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What's Eating America

Corn is one of the plant kingdom's biggest successes. That's not necessarily good for the United States.

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Descendants of the Maya living in Mexico still sometimes refer to themselves as "the corn people." The phrase is not intended as metaphor. Rather, it's meant to acknowledge their abiding dependence on this miraculous grass, the staple of their diet for almost 9,000 years.

For an American like me, growing up linked to a very different food chain, yet one that is also rooted in corn, not to think of himself as a corn person suggests either a failure of imagination or a triumph of capitalism.

Or perhaps a little of both. For the great edifice of variety and choice that is an American supermarket rests on a remarkably narrow biological foundation: corn. It's not merely the feed that the steers and the chickens and the pigs and the turkeys ate; it's not just the source of the flour and the oil and the leavenings, the glycerides and coloring in the processed foods; it's not just sweetening the soft drinks or lending a shine to the magazine cover over by the checkout. The supermarket itself—the wallboard and joint compound, the linoleum and fiberglass and adhesives out of which the building itself has been built—is in no small measure a manifestation of corn.

There are some 45,000 items in the average American supermarket, and more than a quarter of them contain corn. At the same time, the food industry has done a good job of persuading us that the 45,000 different items or SKUs (stock keeping units) represent genuine variety rather than the clever rearrangements of molecules extracted from the same plant.

How this peculiar grass, native to Central America and unknown to the Old World before 1492, came to colonize so much of our land and bodies is one of the plant world's greatest success stories. I say the plant world's success story because it is no longer clear that corn's triumph is such a boon to the rest of the world.

At its most basic, the story of life on earth is the competition among species to capture and store as much energy as possible—either directly from the sun, in the case of plants, or, in the case of animals, by eating plants and plant eaters. The energy is stored in the form of carbon molecules and measured in calories: the calories we eat, whether in an ear of corn or a steak, represent packets of energy once captured by a plant. Few plants can manufacture quite as much organic matter (and calories) from the same quantities of sunlight and water and basic elements as corn.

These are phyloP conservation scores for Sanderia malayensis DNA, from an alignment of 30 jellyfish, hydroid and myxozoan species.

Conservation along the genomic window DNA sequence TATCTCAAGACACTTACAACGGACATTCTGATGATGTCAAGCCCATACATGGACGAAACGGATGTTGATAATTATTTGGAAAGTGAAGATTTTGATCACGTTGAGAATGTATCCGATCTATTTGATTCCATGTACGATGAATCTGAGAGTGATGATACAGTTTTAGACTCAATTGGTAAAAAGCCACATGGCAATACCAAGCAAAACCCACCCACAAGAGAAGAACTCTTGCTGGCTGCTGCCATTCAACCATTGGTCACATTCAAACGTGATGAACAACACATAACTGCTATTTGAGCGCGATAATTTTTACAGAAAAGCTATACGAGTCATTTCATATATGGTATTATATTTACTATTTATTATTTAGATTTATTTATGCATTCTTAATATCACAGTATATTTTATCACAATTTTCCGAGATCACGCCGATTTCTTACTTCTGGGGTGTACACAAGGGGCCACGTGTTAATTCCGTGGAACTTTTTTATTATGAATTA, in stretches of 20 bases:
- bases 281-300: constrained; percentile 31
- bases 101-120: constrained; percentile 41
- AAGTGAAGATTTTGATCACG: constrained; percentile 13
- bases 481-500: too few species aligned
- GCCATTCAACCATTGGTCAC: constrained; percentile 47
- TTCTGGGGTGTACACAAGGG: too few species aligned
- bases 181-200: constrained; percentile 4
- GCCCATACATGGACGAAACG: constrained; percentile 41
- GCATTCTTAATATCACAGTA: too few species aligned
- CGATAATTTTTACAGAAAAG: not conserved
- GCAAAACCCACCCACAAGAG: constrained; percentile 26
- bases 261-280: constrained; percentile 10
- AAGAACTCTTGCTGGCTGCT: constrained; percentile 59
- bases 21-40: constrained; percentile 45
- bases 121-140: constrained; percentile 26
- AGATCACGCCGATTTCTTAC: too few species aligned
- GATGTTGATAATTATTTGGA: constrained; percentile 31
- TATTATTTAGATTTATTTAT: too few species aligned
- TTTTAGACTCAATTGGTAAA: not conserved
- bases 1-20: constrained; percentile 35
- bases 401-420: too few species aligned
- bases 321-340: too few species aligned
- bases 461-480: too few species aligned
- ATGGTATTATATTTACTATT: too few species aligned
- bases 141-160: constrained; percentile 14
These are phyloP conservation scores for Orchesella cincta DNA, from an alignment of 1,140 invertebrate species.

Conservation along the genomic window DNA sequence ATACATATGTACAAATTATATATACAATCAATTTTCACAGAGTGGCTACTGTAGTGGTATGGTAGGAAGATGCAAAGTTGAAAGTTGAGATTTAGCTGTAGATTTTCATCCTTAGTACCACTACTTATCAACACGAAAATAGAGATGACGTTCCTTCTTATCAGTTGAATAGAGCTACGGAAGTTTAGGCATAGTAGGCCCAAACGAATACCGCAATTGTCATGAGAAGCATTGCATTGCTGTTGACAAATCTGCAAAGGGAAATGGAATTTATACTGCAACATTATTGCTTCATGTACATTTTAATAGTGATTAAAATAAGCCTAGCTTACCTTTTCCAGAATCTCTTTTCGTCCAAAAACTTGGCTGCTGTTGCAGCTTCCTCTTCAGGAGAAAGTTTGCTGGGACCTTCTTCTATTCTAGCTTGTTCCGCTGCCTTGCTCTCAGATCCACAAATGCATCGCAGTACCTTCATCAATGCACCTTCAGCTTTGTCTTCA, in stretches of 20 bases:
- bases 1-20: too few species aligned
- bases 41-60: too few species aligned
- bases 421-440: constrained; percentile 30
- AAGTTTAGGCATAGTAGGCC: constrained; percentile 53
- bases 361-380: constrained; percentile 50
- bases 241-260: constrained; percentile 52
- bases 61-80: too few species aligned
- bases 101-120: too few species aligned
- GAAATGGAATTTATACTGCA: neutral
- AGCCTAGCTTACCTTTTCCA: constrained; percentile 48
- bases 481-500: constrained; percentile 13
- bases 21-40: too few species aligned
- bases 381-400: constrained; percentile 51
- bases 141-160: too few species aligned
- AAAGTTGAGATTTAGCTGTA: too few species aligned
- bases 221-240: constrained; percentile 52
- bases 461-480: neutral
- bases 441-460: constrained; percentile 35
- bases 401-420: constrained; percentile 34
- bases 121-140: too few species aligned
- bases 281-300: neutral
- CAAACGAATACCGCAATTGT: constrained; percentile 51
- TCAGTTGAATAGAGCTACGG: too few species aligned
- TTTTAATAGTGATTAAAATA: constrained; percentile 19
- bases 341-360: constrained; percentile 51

The great turning point in the modern history of corn, which in turn marks a key turning point in the industrialization of our food, can be dated with some precision to the day in 1947 when the huge munitions plant at Muscle Shoals, Alabama, switched over from making explosives to making chemical fertilizer. After World War II, the government had found itself with a tremendous surplus of ammonium nitrate, the principal ingredient in the making of explosives. Ammonium nitrate also happens to be an excellent source of nitrogen for plants. Serious thought was given to spraying America's forests with the surplus chemical, to help the timber industry. But agronomists in the Department of Agriculture had a better idea: spread the ammonium nitrate on farmland as fertilizer. The chemical fertilizer industry (along with that of pesticides, which are based on the poison gases developed for war) is the product of the government's effort to convert its war machine to peacetime purposes. As the Indian farmer activist Vandana Shiva says in her speeches, "We're still eating the leftovers of World War II."

F1 hybrid corn is the greediest of plants, consuming more fertilizer than any other crop. Though F1 hybrids were introduced in the 1930s, it wasn't until they made the acquaintance of chemical fertilizers in the 1950s that corn yields exploded. The discovery of synthetic nitrogen changed everything—not just for the corn plant and the farm, not just for the food system, but also for the way life on earth is conducted.

All life depends on nitrogen; it is the building block from which nature assembles amino acids, proteins and nucleic acid; the genetic information that orders and perpetuates life is written in nitrogen ink. But the supply of usable nitrogen on earth is limited. Although earth's atmosphere is about 80 percent nitrogen, all those atoms are tightly paired, nonreactive and therefore useless; the 19th-century chemist Justus von Liebig spoke of atmospheric nitrogen's "indifference to all other substances." To be of any value to plants and animals, these self-involved nitrogen atoms must be split and then joined to atoms of hydrogen.

Chemists call this process of taking atoms from the atmosphere and combining them into molecules useful to living things "fixing" that element. Until a German Jewish chemist named Fritz Haber figured out how to turn this trick in 1909, all the usable nitrogen on earth had at one time been fixed by soil bacteria living on the roots of leguminous plants (such as peas or alfalfa or locust trees) or, less commonly, by the shock of electrical lightning, which can break nitrogen bonds in the air, releasing a light rain of fertility.

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